Go to Contents Go to Navigation

(LEAD) CGV CEO says globalization only way to survive

All Headlines 16:22 June 22, 2016

(ATTN: UPDATES with more details in last six paras; ADDS photo; CORRECTS name throughout)
By Shim Sun-ah

SEOUL, June 22 (Yonhap) -- South Korea's largest cinema chain, CJ CGV, aims to advance further into the European and Middle Eastern markets with Turkey as its base, its head said Wednesday, stressing that globalization is the only way to survive.

In April, the chain, owned by food and entertainment conglomerate CJ, sealed a deal to acquire Mars Entertainment Group, the largest movie chain in Turkey. The acquisition deal pushed CJ CGV to fifth among global multi-screen theater chains by number of screens owned. It ranked 10th in November 2015 according to the same metric.

"Turkey has the highest potential for growth in the world besides China," Seo Jung, chief executive officer of the South Korean company, said during its regular movie industry forum held at its chain theater in Yeouido, Seoul. Turkey has the third-largest population in Europe. "We have the goal of expanding further into the European and Middle Eastern markets with Turkey as our base."

Korean TV dramas, films and pop music have large followings in the country where the average age is 29, he said.

But the boom of Korean culture cannot last long without a platform to carry good Korean content in a stable manner, he stressed.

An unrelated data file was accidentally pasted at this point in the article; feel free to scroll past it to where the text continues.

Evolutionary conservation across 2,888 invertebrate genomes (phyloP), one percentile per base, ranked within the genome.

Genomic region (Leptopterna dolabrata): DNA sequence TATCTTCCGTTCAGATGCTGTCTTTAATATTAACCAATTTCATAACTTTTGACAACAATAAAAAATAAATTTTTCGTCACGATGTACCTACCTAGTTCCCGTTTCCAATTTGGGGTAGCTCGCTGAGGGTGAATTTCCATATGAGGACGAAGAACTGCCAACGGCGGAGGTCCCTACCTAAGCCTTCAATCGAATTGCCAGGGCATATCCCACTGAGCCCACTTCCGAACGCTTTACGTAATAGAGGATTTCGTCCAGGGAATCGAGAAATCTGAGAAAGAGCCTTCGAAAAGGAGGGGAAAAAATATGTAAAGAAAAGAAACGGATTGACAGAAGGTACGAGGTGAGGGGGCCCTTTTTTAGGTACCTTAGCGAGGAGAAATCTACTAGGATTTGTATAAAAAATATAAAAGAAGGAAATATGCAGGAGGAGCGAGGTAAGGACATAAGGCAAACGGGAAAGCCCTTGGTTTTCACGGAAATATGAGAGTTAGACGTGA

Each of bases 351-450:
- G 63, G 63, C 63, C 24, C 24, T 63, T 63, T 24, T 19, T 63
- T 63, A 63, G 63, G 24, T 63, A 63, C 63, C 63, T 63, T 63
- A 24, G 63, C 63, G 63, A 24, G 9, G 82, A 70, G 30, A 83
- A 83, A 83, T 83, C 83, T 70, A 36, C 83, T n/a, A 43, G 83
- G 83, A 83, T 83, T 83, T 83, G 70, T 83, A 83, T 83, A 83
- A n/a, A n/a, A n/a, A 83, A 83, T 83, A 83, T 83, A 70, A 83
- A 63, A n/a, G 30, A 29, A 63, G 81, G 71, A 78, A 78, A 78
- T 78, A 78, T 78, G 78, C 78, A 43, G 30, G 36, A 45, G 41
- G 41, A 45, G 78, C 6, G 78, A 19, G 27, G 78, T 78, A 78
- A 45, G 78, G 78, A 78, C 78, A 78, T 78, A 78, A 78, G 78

CGV currently has 2,632 screens at 339 theaters around the world, but the number is still small compared with the No. 1 player, China's Wanda Cinema, which has about 9,000 screens, he said.

"As our generation has relied on the manufacturing industry left by our parents, we should have something to leave to the next generation... Eventually, globalization is the only way to survive. Without it, we have no future," he added.

Seo also commented on the public criticism on the screen monopoly by major film distributors affiliated with large conglomerates that also owns theaters.

"Screen monopoly has always been the object of public censure," he said. "To solve the problem, CGV launched a programming committee last year to pick movies to show in the most transparent manner possible."

But he blamed moviegoers' growing preference for big-budget films over small films for the widening imbalance, citing domestic box-office data on the monthly numbers of attendance.

The data showed that the top three films dominated 70 percent of tickets sold in theaters during the August peak season but only 50 percent during the March or April off season. This means there is no direct link between CGV's possible preference of films distributed by its affiliate, CJ Entertainment, and their box-office performance, he said.

"With many alternative platforms, people now show an extreme tendency of going to see titles that they think are worth watching in theaters regardless of how we allocate films on screens," he claimed.


Send Feedback
How can we improve?
Thanks for your feedback!